In the current age of ebooks, online reading, audiobooks many of us probably forget the library. Yet libraries are an amazing resource in building a lasting reading habit for our children. We suggest that you schedule a time and order books online or make a personal visit to your library. Below are just three ways in which libraries can build a lasting reading habit:
a) You can read new books for free! Buying new books that you child may or may not read is a major obstacle to building a reading habit. Many libraries allow you to order new books via their app. This works well as you can order new books for your son/daughter from your home.
b) Discovering new (old) books With the appeal of the latest books, don’t forget to uncover older, more timeless books.
c) Librarians are awesome! These people are worth their weight in gold! They are both book experts and book lovers. Talk to the librarian about your child’s interests and they will offer recommendations.
Book summaries are great (we don’t consider them cheating!)
One of the biggest hurdles to reading books is that many kids think that they should read books, even if they don’t enjoy them. Worse, they think that they must finish it. Quitting a book might feel wrong.
We need to avoid getting into a bad book in the first place! Better, more satisfying books are going to build stronger reading habits. Our aim as teachers and parents is to ensure a high ‘hit rate’ for the books that we give our kids. So screen them first via book summaries. There are websites and apps that give concise summaries of popular books and constantly update their library. Click here for paid and free versions: Book summary insights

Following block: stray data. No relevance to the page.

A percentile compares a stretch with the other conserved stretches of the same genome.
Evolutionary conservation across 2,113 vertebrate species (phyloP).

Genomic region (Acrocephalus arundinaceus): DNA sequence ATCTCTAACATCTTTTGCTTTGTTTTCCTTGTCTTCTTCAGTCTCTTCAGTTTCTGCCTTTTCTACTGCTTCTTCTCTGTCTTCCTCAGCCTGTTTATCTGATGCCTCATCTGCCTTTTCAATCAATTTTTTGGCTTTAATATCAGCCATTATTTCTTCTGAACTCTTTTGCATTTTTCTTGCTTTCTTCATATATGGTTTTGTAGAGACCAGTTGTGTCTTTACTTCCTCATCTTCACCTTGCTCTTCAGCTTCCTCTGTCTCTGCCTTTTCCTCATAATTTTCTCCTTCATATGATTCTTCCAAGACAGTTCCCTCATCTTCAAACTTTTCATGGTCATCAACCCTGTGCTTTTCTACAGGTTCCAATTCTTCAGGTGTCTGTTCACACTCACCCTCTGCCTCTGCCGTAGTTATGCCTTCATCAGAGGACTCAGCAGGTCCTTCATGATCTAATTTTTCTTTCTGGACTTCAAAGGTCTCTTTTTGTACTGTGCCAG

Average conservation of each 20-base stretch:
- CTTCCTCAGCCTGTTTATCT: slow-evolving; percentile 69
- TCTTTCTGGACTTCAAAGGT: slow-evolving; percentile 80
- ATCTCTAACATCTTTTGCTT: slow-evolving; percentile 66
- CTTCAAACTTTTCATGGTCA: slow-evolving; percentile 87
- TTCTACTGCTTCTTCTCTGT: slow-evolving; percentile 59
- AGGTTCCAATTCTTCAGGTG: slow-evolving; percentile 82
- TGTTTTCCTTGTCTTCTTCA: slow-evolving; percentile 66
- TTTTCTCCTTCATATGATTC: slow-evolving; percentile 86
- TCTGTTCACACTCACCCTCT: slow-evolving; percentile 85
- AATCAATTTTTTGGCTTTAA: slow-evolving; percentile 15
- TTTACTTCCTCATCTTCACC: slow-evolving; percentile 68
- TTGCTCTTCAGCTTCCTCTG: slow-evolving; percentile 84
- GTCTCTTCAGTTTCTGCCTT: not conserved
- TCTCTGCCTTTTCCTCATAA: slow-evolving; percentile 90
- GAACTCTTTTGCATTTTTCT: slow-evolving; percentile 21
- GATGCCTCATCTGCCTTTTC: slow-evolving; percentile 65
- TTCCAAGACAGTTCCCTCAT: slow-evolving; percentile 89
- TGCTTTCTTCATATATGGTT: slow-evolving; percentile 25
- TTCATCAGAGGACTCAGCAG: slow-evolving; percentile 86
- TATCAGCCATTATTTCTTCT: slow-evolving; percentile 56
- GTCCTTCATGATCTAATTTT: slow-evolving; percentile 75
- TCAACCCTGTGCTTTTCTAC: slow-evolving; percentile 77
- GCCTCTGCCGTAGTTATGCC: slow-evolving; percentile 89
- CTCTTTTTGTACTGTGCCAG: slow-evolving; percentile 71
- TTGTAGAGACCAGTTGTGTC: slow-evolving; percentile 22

Another option to get a quick overview of a book is to use podcast interviews with the author. Instead of wasting hours reading through a book, a student can dip into a 20 minute podcast interview to see whether the book sounds like it will be enjoyable. An extra plus is that the child can hear the author’s thoughts, which might prompt them to try the book.
Have sticky notes on hand
When working with students, I find that if they have a pencil and sticky notes, they tend to be more engaged with the book, which in turn leads to a more enjoyable reading experience. This works well with readers of all ages. Here are some tips that I offer my own kids and English students:
- Any quotes that might be useful, write a “Q” on the sticky note or in pencil in the book.
- If there is a good concept or theme, jot these down on the sticky note and attach to the page.
- Important, key ideas get their own stars, either in the margin or on sticky note.
- Older readers should be encouraged to challenge and debate ideas within a book as much as possible. Note these down as you read.
The overall benefit is to make the whole reading experience not only more engaging, but having these simple notes makes it easy for students to skim back through a book to find quotes, themes, character descriptions, arguments etc. Kids can literally flip back through the book in a matter of seconds to find information!
We hope that these ideas help your students and children to build capacity for a lifetime of reading.
Check out our blogs for more ideas and tips.
Brought to you by Tanya Grambower